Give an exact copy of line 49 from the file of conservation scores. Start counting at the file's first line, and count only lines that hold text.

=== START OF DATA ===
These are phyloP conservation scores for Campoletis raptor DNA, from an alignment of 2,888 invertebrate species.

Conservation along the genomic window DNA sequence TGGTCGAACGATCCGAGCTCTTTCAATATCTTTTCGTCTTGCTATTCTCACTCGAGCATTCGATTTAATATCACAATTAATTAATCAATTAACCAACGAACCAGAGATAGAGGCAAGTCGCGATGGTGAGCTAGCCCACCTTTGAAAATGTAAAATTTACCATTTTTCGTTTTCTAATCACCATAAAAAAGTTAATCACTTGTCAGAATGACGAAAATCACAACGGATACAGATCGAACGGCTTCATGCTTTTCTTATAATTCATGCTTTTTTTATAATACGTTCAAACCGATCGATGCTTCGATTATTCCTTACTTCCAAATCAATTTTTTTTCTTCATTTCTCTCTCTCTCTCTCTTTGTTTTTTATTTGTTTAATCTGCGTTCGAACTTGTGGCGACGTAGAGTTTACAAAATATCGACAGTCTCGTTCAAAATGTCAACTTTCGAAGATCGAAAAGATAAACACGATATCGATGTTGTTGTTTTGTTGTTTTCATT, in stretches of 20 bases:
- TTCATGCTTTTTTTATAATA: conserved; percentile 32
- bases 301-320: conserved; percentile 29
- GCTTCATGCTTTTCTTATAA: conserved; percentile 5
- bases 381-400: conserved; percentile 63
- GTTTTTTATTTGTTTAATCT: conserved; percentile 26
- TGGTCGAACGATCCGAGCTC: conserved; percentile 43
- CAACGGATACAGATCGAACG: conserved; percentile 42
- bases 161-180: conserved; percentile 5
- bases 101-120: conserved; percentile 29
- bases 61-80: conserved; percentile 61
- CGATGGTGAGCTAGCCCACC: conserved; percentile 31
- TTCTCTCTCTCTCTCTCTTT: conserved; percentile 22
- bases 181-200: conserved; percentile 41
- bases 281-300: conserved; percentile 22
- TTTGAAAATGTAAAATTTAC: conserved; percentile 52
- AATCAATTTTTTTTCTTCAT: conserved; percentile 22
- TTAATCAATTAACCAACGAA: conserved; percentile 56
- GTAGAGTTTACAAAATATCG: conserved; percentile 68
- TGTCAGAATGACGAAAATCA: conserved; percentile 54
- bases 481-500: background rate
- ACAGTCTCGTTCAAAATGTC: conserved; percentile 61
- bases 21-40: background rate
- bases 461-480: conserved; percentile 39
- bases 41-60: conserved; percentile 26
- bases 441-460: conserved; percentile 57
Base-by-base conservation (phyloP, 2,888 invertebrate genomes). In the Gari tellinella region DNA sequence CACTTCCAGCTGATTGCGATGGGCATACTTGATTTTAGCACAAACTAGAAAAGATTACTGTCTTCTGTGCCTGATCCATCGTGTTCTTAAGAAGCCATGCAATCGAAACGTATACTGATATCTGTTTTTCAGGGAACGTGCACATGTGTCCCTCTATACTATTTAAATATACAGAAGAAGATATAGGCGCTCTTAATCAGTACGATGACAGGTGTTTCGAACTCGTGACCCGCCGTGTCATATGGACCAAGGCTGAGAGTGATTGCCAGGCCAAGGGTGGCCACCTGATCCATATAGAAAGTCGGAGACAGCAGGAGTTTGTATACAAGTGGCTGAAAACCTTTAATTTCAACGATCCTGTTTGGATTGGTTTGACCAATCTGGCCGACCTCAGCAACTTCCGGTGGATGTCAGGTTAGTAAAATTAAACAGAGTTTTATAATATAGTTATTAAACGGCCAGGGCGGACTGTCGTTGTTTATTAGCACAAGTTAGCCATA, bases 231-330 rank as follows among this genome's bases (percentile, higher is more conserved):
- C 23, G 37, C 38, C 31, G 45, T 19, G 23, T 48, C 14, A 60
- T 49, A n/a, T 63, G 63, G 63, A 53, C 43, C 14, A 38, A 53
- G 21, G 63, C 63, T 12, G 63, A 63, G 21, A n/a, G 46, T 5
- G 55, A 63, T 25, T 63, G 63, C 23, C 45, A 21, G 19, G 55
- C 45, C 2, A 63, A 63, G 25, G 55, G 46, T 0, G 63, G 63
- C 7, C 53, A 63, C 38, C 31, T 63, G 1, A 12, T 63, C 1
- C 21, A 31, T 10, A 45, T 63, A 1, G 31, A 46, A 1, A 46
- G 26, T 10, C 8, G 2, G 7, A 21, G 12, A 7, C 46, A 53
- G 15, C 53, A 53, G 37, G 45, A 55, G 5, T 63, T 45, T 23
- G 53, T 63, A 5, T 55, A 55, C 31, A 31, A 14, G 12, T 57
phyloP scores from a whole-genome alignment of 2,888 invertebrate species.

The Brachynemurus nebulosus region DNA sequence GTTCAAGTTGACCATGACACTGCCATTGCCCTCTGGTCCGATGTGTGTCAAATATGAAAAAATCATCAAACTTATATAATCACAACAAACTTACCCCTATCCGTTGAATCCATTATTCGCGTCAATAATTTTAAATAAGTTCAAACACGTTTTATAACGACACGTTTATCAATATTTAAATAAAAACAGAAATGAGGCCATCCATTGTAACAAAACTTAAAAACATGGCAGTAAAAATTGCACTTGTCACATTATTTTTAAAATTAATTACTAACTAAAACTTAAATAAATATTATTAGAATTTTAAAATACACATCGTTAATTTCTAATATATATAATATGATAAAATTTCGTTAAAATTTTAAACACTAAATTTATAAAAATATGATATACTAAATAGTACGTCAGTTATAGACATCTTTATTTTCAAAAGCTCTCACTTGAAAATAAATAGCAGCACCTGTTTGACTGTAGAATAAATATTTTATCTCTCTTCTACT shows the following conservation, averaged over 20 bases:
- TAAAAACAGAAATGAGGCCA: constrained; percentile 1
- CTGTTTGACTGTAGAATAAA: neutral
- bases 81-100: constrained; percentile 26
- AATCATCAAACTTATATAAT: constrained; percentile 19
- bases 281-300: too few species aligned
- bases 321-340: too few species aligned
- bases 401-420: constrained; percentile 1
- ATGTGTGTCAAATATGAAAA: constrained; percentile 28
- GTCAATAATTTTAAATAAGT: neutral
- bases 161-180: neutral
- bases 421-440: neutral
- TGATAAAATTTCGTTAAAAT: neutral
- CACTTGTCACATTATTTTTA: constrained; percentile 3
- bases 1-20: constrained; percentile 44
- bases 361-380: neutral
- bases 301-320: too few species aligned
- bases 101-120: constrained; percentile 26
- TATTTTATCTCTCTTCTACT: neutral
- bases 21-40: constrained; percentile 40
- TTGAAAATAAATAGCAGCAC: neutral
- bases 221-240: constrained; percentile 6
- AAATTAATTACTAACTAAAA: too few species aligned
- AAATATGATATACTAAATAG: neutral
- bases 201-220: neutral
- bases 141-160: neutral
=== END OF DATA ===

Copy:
- GTCAATAATTTTAAATAAGT: neutral